The Middle East During World War I

The Middle East became a significant theater of conflict during World War I, seeing many pivotal battles and campaigns. The Ottoman Empire, aligned with the Central Powers, faced off against the British and their allies in a series of engagements that would reshape the region's political landscape. The campaigns in the Middle East were marked by a different kind of warfare than the trench battles in Europe, involving more mobile units and guerrilla tactics, yet they were no less brutal and were still characterized by suffering heavy casualties on both sides.


Suffering Heavy Casualties on the Western Front

The Western Front, known for its trench warfare, was the site of some of the most prolonged and deadliest battles of World War I. The opposing forces, entrenched in miles of fortifications, engaged in a war of attrition, leading to mass casualties. The Battle of the Somme and the Battle of Verdun are prime examples where hundreds of thousands of lives were lost. Here, the term "suffering heavy casualties" became a grim reality, as waves of soldiers were cut down by machine-gun fire and artillery, with little ground gained for the massive losses incurred.


The Human Cost of War

The concept of mass casualties took on a new meaning during World War I. It was the first conflict where the industrialization of war became apparent, with the ability to sustain long-term armed conflict and produce weapons capable of unprecedented destruction. The use of chemical weapons, widespread disease, and the sheer scale of the battles meant that by the end of the war, millions had died. The war left a legacy of a lost generation and a new understanding of the human cost of industrial-scale warfare.


Opposing Forces and the Path to Armistice

After four long years of conflict, the opposing forces of WWI were weary. The entrance of the United States on the side of the Allies and the withdrawal of Russia due to the Bolshevik Revolution shifted the balance. By 1918, the Central Powers were on the back foot, suffering from blockades, uprisings, and a lack of resources necessary to continue the war. The exhausted opposing forces began to seek an end to the conflict.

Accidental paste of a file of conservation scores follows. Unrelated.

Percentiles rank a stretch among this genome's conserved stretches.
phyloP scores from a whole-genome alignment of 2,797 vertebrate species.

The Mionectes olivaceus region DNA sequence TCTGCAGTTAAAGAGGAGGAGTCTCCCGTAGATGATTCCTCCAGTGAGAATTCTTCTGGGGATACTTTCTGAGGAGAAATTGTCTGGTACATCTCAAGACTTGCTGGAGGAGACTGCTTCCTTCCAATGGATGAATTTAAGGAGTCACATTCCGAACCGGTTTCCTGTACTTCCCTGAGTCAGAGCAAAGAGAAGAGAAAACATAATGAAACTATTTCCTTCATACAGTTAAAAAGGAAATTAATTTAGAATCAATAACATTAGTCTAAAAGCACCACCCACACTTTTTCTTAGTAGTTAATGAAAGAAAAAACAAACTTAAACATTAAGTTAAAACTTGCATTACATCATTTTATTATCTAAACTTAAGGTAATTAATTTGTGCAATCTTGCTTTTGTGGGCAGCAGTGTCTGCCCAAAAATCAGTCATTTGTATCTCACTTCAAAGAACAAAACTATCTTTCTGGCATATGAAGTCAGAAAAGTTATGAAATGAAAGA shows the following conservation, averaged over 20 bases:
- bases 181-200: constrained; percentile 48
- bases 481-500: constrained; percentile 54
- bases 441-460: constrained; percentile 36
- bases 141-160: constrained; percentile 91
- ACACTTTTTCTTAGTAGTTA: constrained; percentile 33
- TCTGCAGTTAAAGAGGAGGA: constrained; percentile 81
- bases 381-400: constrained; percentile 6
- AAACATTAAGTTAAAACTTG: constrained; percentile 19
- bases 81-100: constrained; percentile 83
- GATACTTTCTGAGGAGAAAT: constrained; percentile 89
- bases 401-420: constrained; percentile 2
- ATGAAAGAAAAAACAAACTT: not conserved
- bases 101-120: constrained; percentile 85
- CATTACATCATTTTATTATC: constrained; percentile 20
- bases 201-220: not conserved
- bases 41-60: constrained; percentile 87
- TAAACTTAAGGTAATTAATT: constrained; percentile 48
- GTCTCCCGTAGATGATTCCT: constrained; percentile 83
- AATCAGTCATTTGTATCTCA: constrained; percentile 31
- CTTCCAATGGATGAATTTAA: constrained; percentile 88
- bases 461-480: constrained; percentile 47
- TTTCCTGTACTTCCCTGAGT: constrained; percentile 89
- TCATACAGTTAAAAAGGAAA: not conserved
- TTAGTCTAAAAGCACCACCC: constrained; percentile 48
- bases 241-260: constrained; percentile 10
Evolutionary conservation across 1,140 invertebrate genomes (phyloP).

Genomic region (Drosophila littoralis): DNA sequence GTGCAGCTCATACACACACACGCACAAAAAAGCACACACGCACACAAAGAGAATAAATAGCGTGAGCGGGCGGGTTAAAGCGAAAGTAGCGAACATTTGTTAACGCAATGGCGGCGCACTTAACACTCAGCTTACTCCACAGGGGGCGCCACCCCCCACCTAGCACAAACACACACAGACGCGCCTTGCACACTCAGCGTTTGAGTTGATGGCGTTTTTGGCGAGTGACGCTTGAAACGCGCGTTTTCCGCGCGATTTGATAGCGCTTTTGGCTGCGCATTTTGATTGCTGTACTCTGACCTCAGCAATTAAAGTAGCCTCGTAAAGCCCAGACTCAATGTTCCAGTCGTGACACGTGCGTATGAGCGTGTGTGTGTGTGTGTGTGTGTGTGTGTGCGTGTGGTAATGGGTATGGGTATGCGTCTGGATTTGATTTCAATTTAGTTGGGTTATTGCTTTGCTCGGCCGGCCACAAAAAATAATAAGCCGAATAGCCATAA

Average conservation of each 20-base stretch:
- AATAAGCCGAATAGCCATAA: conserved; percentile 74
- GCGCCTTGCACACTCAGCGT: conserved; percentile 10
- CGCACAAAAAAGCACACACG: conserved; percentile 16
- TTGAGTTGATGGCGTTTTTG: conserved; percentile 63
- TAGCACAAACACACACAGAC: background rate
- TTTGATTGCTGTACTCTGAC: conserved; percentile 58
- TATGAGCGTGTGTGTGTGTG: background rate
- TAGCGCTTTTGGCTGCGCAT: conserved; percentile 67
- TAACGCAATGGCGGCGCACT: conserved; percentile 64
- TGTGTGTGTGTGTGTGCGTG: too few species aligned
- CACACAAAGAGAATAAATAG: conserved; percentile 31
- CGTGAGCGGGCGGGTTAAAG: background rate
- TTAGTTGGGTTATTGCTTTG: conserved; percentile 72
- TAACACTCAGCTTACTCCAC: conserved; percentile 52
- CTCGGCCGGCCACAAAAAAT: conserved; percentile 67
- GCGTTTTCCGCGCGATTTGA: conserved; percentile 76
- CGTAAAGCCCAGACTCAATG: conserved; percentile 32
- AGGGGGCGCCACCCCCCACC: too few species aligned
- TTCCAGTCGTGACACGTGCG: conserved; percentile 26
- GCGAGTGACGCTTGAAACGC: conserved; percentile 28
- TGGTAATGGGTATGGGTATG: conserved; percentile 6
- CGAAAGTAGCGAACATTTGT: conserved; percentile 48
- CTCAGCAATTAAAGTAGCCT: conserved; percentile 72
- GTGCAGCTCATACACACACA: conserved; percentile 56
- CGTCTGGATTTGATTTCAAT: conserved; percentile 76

Ending World War I

An end to the First World War became a tangible reality with the signing of the Armistice on November 11, 1918. After the Central Powers collapsed internally with uprisings and political turmoil, the leaders of the belligerent countries negotiated terms for peace. 10 days after the Armistice, the German navy surrendered.

The Armistice effectively ended hostilities and set the stage for the Treaty of Versailles, which would officially conclude the war and redraw the map of Europe. The end of World War I also set in motion a series of events that would eventually lead to the Second World War two decades later.

From Ancient Conflicts to World Wars

The human propensity for conflict traces a long and somber path through history. The early skirmishes in the fertile lands of ancient Sumer eventually gave rise to the concept of war as we came to understand it — a structured, often prolonged conflict between organized states or nations for dominance, resources, or survival. These initial sparks of conflict laid the groundwork for understanding the political and psychological underpinnings of war, a thread that runs through human history to the cataclysmic events of more recent history.

This article was updated in conjunction with AI technology, then fact-checked and edited by a HowStuffWorks editor.

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More Great Links

  • Cioffi-Revilla, Claudio. "Origins and Evolutions of War and Politics." International Studies Quarterly. March 1, 1996. Vol. 40, pp. 1-22.
  • Gabriel, Richard A. and Metz, Karen S. "A Short History of War." U.S. Army War College. June 30, 1992. (Aug. 13, 2010) http://www.au.af.mil/au/awc/awcgate/gabrmetz/gabr0001.htm
  • HistoryNet. "Military History: The Birthplace of War." June 12, 2006. (Aug. 15, 2010) http://www.historynet.com/military-history-the-birthplace-of-war.htm/print/
  • Merriam-Webster Dictionary. "War." (Aug. 13, 2010) http://www.merriam-webster.com/dictionary/war